'As an eyewitness account, as reportage, as poetry, Agony: A Poem of Genocide is a unique and deeply affecting journey through the experience of humanity at its most evil. A witness to the Rwandan genocide, Mark Huband challenges the human race to confront this most horrifying of truths, in a poem unprecedented in its range, power and the potency of its language. Haunted by the reality of evil, Agony is a poem which exposes the violence which has been repeated throughout human history, and aims through its raw honesty and brutal power to force us as peoples to confront this evil in the hope that to do so will prevent it from again being unleashed. Drawing upon the works of writers, philosophers, killers and survivors, Agony: A Poem of Genocide also stands as powerful testimony to humanity’s ability to look hard into itself – and to perhaps even learn from the experience of doing so.'
Mark Huband (1963-2021)
Mark Huband in 2013, the year he published Trading Secrets: Spies and Intelligence in an Age of Terror.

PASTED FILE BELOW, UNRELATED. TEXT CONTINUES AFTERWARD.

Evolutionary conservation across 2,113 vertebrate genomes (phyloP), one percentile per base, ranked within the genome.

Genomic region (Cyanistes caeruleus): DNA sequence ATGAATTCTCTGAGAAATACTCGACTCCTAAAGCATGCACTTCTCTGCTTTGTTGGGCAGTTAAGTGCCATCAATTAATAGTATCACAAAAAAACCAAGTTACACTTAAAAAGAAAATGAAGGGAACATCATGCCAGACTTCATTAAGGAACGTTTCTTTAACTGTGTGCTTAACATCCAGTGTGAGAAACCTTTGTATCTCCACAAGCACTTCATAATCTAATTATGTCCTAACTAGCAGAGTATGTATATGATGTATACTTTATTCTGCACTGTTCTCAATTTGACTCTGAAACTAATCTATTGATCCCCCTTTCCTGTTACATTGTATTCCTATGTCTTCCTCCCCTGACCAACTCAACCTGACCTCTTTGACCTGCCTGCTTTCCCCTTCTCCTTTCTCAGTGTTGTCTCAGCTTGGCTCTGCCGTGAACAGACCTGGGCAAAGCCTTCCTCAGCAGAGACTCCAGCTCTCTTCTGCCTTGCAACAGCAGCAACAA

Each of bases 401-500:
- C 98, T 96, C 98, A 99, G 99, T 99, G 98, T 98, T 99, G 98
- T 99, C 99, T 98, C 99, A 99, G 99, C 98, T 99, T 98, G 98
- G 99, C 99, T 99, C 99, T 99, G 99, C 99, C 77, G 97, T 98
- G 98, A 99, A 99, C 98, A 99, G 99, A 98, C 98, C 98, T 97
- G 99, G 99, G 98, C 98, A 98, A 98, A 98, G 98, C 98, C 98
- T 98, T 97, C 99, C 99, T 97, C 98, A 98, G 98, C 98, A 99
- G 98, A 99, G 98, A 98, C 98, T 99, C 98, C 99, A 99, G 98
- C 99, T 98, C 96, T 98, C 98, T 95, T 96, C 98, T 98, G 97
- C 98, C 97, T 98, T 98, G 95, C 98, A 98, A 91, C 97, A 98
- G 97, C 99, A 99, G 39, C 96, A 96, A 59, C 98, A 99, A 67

Photo: Pako Mera/Alamy/ Via The Guardian
'Born on the Yorkshire moors, Mark Huband grew up in Harlow, Essex. As a journalist and author he spent twenty-five years travelling the world. Postings as a newspaper correspondent in Abidjan and Nairobi took him to most countries of sub-Saharan Africa as they emerged from the Cold War. Initially for the Financial Times and then as Africa correspondent for the Guardian and the Observer, he covered the civil war in Liberia, the famine in Somalia, genocide in Rwanda and Burundi, and the conflicts in Angola and Sudan. Moving to Morocco, his focus was the emergence of political Islam across North Africa and the Middle East. Rebasing to Cairo as regional correspondent for the Financial Times, he became immersed in the turmoil stretching from Afghanistan to Algeria. Moving to London, in the wake of the 11 September 2001 terrorist attacks he was appointed to oversee the FT’s coverage of Al-Qaida – a role which took him from the slums of Manila to the prison at Guantanamo Bay.
'The author of eight books on Africa, the Middle East and global affairs, Mark Huband’s debut collection of poetry, American Road, was published by Live Canon in 2014. A book-length poem – The Siege of Monrovia (Live Canon, 2017) – has been followed by three pamphlets: Skinny White Kids (2017), Exile (2018) and The Candidate (2020), an account of his experience as a parliamentary election candidate'...Mark Huband passed away on 6 November 2021